UAE state companies are no longer “stuck” attracting high-tech talent from its historically favoured markets like Europe and the United States, executives from some of the biggest local firms said at the Arabian Business Forum on Monday.
Rather, the national businesses said they were looking at other markets while also heavily investing in developing and up-skilling their own technology workforce for the future.
“We are not stuck on attracting talent from the so-called top 20 countries,” Maha Al Qattan, Senior Vice President Group People, DP World, said on a panel about 'The Talent Shift'.
“We are not always going to Europe and America. We are more into Eastern Europe and Latin America.”
She added that the the Dubai-based global ports operator has no trouble attracting top talent from across the globe and that the government has made it “easy” for companies by making the country a great place to live owing to it’s superior infrastructure and living environment.
“When it comes to attracting talent to this region, it’s easy,” she said. “Everyone wants to come (move) to the UAE. The government and country has already done half the job for us.”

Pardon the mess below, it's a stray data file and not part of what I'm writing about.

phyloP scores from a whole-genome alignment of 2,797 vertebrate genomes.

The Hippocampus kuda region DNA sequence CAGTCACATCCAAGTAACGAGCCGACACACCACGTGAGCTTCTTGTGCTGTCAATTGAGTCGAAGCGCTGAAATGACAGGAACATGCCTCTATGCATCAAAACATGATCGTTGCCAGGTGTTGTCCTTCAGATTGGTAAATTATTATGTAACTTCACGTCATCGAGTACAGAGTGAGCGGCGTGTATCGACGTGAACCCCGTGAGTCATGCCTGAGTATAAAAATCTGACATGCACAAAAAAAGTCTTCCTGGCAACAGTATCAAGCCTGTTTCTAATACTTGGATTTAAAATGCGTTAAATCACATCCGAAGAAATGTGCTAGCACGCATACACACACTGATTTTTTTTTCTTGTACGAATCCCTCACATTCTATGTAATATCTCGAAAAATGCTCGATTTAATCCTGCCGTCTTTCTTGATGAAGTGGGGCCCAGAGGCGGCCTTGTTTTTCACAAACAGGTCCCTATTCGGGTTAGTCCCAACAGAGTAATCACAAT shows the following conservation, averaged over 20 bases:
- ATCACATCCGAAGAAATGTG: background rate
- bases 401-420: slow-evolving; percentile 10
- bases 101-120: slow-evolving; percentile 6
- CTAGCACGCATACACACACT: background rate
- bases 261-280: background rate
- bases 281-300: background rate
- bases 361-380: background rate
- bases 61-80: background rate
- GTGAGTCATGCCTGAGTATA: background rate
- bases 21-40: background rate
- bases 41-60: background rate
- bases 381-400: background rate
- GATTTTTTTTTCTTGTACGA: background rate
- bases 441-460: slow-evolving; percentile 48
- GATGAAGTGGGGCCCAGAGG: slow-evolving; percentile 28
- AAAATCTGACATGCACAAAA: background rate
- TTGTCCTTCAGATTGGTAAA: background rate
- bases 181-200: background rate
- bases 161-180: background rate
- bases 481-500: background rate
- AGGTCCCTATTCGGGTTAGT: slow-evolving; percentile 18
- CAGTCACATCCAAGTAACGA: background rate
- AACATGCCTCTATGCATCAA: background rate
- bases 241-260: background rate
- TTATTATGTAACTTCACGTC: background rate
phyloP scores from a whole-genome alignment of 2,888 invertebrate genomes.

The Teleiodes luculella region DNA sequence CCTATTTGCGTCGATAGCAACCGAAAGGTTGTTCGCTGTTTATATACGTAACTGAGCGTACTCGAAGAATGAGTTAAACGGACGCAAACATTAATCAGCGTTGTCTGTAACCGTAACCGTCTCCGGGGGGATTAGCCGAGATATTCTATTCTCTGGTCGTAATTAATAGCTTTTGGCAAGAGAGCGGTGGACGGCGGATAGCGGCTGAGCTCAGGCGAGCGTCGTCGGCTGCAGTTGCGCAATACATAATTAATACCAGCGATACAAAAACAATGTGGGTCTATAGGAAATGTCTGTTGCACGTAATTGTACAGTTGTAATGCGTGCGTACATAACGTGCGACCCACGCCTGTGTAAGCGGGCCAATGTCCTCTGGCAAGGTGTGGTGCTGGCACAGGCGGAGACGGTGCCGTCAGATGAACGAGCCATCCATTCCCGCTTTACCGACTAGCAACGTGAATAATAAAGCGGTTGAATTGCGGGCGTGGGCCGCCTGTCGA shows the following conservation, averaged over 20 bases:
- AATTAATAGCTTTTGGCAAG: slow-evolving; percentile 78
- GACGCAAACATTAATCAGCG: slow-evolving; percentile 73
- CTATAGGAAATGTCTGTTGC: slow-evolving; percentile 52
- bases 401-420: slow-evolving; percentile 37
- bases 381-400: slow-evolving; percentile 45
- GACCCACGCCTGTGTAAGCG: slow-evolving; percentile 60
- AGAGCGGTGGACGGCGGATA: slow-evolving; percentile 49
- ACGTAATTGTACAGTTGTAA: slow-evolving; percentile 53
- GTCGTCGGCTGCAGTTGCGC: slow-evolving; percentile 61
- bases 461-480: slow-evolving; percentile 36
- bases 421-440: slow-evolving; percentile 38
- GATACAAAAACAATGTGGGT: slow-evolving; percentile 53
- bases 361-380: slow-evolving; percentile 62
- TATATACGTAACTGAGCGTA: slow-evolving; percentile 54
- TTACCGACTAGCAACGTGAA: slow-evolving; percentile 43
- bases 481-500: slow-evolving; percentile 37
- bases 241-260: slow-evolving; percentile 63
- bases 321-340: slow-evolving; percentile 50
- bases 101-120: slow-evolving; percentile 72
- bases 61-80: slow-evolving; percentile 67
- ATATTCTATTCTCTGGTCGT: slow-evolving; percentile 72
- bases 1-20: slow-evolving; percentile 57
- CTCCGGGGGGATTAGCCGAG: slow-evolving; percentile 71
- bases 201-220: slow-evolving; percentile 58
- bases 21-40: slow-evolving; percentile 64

Iman Al Qassim, Chief Human Resources Officer, Emirates National Oil Company (ENOC), added that the supply of UAE national talent has also increased significantly.
“The supply of talent has come up,” Al Qassim said.
“It would be very hard to find nationals five or ten or 15 years ago. Now nationals are actually fighting for jobs and they have to actually prove themselves to get jobs.”
In fact, the ENOC exec said that the number of candidates exceeds now the supply of jobs.
“We have a lot who are applying but the number of jobs that are available do not match.”
However, she added that she is confident that the local market will be able to meet future demands.
DP World’s Al Qattan added that DP World is not short on talent and is, in fact, already building its future tech workforce especially in the area of blockchain technologies.
However, Danny Leinders, Senior Client Partner, Korn Ferry Middle East, however, explained that even if there is no shortage of workers, there is a “mismatch” of skills.
“I think there’s a skill mismatch and therefore we have a shortage,” she said.For all the latest tech news from the UAE and Gulf countries, follow us on Twitter and Linkedin, like us on Facebook and subscribe to our YouTube page, which is updated daily.
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